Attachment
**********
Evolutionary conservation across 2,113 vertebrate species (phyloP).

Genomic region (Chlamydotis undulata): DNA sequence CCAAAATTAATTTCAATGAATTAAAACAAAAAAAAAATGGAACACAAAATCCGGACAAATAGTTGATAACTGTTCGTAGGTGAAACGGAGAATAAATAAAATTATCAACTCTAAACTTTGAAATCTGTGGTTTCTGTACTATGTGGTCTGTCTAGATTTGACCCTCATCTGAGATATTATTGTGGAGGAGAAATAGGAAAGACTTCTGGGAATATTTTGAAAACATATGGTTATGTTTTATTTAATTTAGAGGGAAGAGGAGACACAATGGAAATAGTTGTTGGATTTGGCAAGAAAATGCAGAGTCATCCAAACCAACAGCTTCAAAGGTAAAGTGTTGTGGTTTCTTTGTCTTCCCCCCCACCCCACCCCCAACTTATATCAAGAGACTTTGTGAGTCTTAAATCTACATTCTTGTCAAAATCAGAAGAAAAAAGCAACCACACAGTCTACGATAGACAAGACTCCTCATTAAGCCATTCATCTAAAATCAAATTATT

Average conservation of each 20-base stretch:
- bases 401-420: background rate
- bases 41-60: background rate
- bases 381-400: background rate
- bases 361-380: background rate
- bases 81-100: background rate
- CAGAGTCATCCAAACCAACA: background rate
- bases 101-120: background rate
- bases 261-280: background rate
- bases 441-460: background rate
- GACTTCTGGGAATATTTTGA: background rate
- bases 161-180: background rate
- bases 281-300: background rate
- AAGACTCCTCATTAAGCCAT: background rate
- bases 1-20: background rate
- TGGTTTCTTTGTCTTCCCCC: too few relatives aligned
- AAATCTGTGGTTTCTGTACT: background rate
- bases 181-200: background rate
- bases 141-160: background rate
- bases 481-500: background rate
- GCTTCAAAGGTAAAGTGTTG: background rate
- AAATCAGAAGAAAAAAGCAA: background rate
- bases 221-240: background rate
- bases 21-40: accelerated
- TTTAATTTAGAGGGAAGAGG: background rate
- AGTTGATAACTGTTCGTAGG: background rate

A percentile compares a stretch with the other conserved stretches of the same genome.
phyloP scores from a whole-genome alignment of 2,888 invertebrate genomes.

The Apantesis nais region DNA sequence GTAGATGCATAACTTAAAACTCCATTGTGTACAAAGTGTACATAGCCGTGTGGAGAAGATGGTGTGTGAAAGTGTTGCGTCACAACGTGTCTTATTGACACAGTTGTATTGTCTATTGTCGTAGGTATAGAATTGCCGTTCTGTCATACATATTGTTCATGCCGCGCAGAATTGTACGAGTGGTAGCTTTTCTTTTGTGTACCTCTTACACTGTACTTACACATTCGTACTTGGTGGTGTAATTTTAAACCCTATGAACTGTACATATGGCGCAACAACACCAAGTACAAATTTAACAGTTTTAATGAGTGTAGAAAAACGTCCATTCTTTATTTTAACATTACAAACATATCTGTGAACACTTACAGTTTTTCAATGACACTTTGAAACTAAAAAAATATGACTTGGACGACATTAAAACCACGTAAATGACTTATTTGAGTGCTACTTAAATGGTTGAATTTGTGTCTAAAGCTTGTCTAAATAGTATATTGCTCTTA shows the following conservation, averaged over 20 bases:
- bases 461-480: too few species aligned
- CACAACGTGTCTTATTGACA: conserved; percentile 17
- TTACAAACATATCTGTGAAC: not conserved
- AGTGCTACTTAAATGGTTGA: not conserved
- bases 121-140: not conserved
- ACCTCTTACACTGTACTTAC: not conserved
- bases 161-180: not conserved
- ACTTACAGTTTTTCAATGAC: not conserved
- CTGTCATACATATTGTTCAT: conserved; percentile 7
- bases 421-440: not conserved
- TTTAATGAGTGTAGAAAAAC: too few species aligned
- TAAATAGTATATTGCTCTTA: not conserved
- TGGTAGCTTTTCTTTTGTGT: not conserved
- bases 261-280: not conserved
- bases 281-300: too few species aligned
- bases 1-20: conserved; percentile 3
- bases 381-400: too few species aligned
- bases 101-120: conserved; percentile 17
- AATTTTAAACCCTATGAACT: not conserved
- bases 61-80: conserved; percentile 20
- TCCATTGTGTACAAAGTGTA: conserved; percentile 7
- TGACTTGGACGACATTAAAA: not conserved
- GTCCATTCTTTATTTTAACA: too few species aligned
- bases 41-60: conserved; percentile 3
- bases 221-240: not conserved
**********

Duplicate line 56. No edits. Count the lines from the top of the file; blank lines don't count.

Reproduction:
- bases 221-240: not conserved